Soft auto sales in April could spell trouble down the road for Detroit's three automakers as they restructure and try to entice buyers away from strong foreign brands, according to several industry analysts.
Five industry analysts predicted that U.S. sales will be down in April compared with the same month in 2006, and in a down market that continues to shift from trucks to cars, that means trouble for Detroit.
The analysts said there doesn't seem to be any pent-up demand for vehicles. Consumers either have too much debt, are facing increased payments due to rising adjustable rate mortgages or are waiting to see what happens to gasoline prices.
Under those circumstances, it will be difficult for the Big Three to execute their turnaround plans because they're competing for a shrinking market mainly against Honda Motor Co. and Toyota Motor Corp., which both have strong car brands.
"It's a very tough environment out there right now," said Joe Barker, senior manager of global sales analysis for CSM Worldwide, an automotive forecasting firm in Northville.
"If you're undergoing a restructuring at the same time that you're trying to go after a smaller pool of consumers, it just adds to the complexity of a turnaround plan."
Ford Motor Co., General Motors Corp. and DaimlerChrysler AG's Chrysler Group are all at varying stages of turnarounds. All have lost billions in recent years as Toyota and Honda have increased their market share.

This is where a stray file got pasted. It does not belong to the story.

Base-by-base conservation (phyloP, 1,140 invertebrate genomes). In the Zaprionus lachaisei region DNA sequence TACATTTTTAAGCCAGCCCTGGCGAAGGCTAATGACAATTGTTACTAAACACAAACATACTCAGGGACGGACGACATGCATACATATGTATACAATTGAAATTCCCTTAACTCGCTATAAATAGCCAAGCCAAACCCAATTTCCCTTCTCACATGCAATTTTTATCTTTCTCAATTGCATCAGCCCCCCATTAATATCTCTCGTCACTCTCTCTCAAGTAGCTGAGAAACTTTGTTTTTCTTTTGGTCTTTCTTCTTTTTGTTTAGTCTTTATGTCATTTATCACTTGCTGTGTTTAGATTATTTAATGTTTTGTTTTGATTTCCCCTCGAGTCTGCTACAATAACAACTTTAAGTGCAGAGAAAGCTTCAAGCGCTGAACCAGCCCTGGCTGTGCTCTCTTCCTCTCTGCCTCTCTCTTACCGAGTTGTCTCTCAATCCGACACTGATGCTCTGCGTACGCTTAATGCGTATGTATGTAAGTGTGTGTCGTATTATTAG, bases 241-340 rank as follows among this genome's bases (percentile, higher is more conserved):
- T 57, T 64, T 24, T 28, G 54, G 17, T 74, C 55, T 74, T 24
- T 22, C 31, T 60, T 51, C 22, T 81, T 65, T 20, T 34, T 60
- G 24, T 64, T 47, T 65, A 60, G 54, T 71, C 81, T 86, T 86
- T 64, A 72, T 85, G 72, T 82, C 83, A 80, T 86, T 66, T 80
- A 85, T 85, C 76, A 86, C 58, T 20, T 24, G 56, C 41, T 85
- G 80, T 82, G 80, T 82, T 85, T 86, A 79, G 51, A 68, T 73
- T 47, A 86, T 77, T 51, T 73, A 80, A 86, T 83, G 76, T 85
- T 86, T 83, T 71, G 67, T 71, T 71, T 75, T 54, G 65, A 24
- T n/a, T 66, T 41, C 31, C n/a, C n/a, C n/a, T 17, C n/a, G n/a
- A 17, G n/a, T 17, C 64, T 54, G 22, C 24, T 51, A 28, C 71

GM actually made money in the fourth quarter of 2006 and by most accounts is ahead of its U.S.-based counterparts in restructuring.
He predicted April sales at an annualized rate of about 16 million vehicles. U.S. sales were about 16.5 million last year.
Mark McCready, vice president of market planning and pricing for the Carsdirect.com automotive Web site, said buyers were distracted first by taxes and then by bad weather in the Northeast.
If gasoline supplies continue to be stressed as the country enters the peak summer driving season, he sees prices going up. .
The Big Three are still heavily reliant on pickup trucks for sales and profit, and that market likely will continue to decline, said Erich Merkle, an industry analyst with auto consulting company IRN Inc. in Grand Rapids.
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